Ah, the Post-Holiday Airing of Guilt. This, I understand, follows the Airing of Grievances
. With a Christmas that we celebrate
, I feel I owe it to... well, call it kharma or what have you. Too much of a good thing can be just as bad for you as too much of a God thing.
Speaking of which, over the course of the last month, I've dicsovered that I have my very own proselytizer! I was shoveling snow off the walk (a la Norman Rockwell
) and noticed a gentleman in a suit with a small boy walking down the street. Past him, two teenage boys were walking on the other side, holding bibles and tracts. I was hoping the kids would stop by, as I hate being too harsh on a person in front of their child; but my hopes were dashed when all I got was a quick nod as they went past. I was rejected by my soul's potential saviours!
Isn't there a rule about that somewhere?
Ends up I was just being overly touchy, as two days later the usual man dropped by. I described my concerns, only to find that he had told people in his church (hall
?) that he was to be the only person to visit my home.
He even brought me a gift: the 250-page book "Life - How did it get here? By evolution or by creation?" The number is a teeny bit desceptive, as it's designed to be pocket sized and has lots and lots of helpful illustrations for anyone who's not quite sure what the words mean. Huge margins for my notes, too! I'm not sure if he knew just what he was giving me, but I've had a wonderful time with it on the way to work: correcting misused quotes, updating the scientific impressions, berating the philosophical points...
Giving a "scientific" religious book published in 1985 to someone who occasionally wanders off to see what silliness Answers in Genesis
is up to this week, it's a bit like, well, playing DOOM in God mode (so to speak); or appearing on Celebrity Jepoardy; or possibly as challenging as dropping a ball in a downward direction.
It's been a nice little vacation, in other words.
But then I got a reminder of one of the more depressing chapters of my past: a person I used to know had another parole hearing, and was turned down again. Apparently, the semi-local paper decided this was newsworthy enough to publish. Fair enough: blood sells, and it was quite the little story; what with the "two goons hired by a manipulative mastermind to murder his mother and grandmother" plotline, and the "corrupted innocence" perspective (they were teenagers). Slit throats, crowbar beatings, blood-spattered rooms all made their appearance, as did a confession from one of the three.
But not from my acquaintance.
Which brings us to guilt.
He has been turned down for parole a few times now, with two things cited most frequently (other than the escape attempts, which the wardens apparently frown on): a bad attitude towards authority, and constant declarations of innocence. Those declarations seriously limit what programs you have access to, as they are designed (or at least intended) to be there for the use of felons who wish to re-enter society, and that requires remorse and an acceptance of guilt, which he declines.
Do I think he did it? Yes. But, just like with O.J., I wasn't in the courtroom that convicted him, so my opinion ends up being just that. Yes, I know many
details of the case, enough to reach a decision of my own, but I don't know all
Pretty standard tale, really; but just outside that story stands his parents. His parents have sold their house and have worked for the sole purpose of trying to get his conviction overturned. Over the years, this has reached more than $500,000 in costs to them. But here's the question: is it worth it?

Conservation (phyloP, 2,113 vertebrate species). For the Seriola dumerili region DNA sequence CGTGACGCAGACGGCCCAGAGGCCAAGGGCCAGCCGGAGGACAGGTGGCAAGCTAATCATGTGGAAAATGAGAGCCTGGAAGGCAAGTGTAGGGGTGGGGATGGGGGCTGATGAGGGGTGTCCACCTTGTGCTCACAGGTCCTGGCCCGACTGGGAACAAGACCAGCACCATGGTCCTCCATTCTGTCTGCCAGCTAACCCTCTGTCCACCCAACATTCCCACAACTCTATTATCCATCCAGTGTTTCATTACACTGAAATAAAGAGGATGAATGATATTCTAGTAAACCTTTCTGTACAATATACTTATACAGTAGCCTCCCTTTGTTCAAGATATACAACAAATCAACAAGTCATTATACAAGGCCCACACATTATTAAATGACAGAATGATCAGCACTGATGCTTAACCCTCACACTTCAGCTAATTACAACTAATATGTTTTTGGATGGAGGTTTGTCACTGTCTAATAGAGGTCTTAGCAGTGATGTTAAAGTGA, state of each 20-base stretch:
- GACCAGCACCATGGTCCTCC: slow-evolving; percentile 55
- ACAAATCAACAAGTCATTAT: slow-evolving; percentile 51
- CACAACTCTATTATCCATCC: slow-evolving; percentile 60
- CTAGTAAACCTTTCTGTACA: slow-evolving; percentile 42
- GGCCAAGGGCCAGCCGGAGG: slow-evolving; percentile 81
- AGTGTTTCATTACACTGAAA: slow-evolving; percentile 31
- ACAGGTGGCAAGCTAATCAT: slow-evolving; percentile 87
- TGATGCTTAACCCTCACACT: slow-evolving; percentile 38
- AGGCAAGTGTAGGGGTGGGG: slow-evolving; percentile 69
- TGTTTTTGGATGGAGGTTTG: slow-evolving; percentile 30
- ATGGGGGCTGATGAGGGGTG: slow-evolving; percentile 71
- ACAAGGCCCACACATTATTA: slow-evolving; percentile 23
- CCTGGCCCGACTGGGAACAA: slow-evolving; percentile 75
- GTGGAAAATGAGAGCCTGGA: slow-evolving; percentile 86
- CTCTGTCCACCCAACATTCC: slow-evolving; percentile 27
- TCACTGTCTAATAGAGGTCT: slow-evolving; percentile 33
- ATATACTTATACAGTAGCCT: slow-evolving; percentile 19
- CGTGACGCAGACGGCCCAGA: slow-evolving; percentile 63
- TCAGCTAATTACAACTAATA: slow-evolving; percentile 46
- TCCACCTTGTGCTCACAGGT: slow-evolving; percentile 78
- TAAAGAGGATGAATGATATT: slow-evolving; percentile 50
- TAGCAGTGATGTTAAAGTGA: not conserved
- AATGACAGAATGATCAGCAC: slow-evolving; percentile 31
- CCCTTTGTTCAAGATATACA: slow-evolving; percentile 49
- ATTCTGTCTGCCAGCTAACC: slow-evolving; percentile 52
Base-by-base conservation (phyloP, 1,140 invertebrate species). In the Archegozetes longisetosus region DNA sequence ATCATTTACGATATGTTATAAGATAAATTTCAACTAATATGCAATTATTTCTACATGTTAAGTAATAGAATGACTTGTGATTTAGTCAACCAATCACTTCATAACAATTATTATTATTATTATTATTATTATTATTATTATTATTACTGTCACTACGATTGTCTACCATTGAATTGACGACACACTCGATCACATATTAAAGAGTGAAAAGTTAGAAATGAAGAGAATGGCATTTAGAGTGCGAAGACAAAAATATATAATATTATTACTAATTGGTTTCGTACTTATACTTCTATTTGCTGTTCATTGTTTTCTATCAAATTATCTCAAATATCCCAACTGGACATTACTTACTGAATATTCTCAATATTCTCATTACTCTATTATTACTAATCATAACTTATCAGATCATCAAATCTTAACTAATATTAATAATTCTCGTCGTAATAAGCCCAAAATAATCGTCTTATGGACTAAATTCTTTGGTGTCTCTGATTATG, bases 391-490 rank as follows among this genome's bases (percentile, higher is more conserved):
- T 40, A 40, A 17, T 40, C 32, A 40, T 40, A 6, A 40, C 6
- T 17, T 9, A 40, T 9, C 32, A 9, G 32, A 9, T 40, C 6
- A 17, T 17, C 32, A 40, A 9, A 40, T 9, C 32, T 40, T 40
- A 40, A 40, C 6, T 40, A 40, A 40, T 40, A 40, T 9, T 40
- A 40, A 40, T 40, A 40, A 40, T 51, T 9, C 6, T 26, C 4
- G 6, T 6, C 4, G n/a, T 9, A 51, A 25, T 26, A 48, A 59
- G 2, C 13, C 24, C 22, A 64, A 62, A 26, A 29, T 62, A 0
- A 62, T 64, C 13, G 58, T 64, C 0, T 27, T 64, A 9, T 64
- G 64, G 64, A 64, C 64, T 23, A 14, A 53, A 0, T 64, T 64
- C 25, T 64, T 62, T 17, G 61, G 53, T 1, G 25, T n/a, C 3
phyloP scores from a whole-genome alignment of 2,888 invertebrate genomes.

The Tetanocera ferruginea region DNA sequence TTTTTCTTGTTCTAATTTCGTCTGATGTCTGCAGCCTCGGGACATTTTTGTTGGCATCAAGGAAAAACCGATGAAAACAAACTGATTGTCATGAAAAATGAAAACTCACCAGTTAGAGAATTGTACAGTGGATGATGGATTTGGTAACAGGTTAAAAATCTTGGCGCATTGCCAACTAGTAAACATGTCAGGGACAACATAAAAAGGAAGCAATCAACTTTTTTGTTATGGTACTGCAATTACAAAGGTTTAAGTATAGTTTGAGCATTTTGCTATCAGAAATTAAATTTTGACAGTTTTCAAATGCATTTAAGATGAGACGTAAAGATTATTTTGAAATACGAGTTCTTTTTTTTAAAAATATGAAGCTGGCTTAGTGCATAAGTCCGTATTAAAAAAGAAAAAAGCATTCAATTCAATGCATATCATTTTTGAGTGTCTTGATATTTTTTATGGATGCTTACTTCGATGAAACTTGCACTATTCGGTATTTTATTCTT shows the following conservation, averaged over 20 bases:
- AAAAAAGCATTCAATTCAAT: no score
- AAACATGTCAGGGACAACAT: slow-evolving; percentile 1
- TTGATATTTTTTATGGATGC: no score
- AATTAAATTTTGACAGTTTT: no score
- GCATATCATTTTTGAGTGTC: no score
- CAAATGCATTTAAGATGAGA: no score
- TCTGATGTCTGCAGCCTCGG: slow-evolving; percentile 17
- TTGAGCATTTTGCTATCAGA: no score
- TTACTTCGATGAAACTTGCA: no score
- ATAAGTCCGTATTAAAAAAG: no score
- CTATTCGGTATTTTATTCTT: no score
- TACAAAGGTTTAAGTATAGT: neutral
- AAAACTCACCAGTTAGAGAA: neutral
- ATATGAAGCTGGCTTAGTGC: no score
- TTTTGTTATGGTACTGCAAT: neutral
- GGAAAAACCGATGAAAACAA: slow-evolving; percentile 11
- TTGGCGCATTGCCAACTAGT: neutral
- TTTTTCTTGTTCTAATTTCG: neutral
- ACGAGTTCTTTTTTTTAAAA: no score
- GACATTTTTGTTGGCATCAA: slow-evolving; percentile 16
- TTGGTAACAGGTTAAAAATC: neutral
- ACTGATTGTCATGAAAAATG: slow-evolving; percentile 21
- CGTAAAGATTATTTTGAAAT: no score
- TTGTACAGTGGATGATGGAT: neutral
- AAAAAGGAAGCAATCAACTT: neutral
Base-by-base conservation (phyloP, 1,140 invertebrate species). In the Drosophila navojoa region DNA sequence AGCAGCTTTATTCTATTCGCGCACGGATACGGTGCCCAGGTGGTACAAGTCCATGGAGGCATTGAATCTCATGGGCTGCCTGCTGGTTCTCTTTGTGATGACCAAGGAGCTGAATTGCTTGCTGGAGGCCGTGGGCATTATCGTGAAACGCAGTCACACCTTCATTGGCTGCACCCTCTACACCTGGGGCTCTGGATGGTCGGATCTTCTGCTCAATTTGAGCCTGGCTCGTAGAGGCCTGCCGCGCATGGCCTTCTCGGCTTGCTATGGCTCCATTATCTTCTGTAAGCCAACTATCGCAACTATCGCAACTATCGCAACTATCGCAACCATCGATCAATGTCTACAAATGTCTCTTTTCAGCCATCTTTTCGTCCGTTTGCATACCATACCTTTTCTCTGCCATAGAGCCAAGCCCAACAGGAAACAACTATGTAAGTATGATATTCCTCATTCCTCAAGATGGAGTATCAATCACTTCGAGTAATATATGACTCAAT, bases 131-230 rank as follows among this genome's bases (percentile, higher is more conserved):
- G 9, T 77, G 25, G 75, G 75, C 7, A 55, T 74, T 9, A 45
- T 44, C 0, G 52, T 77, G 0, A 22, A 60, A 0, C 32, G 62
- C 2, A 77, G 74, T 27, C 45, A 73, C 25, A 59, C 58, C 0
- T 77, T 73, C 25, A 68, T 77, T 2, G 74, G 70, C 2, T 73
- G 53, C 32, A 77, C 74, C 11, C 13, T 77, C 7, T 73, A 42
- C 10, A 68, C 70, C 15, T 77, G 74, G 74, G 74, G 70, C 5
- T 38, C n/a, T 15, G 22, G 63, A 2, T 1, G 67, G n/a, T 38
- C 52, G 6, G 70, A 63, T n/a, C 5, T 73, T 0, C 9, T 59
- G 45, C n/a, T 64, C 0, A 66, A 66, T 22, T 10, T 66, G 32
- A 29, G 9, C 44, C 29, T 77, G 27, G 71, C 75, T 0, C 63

Again, I'm working on the assumption of his guilt. But his parents have little choice, from what I can see. Their only son has been arrested for murder, and continues to maintain his innocence. It's an interesting question of "what would you do", isn't it?
It's all very well to say: "You have to stick up for your buddies" or "Blood is thicker than water"; or, conversely: "The law is the law" or "You do the crime, you do the time". But what would you do if someone you loved, family of friend, was convicted of a crime while swearing up and down that they didn't? Is there a price you would put on that? How about if there was a single, fixed cost for making the conviction simply go away? Would you pay it?
The closest I ever came to that situation myself (other than the typical petty larceny
of childhood) was another friend's father. He was a preacher who got himself into a sex scandal, if you could believe it. Being a Revivalist of the Baptist variety instead of a Catholic it was with two young women, and well back before he was married, and the women were of legal age. But they were also under his responsibility, and he abused his authority. I was asked by his family, who I liked quite a bit despite thier religious views (I can be awfully magnanimous that way), to write a letter begging leniency for him, as he had led an expemplary life since the crime. And by nearly any standards, he had: solid job, lovely wife, tremendously sweet and lovely daughters, and an utterly psychotic son who I hung out with. And I mean "psychotic" in the nicest of ways!
I found I couldn't do it.
Would I have written such a letter if he had protested against the charge? If he decried them for bearing false witness? I don't think so, but I don't know.
He's a good man, who made a stupid, stupid mistake many years ago; but it was a mistake that affected at least two other lives, and if they needed his conviction to bring closure to themselves... Can
you pay for your sins?
Typical wintertime question, eh? I wonder why Canada hasn't turned out more depressed philosophers. Or do what the U.S. did: turn the thought into a sit-com
Labels: Other, Religion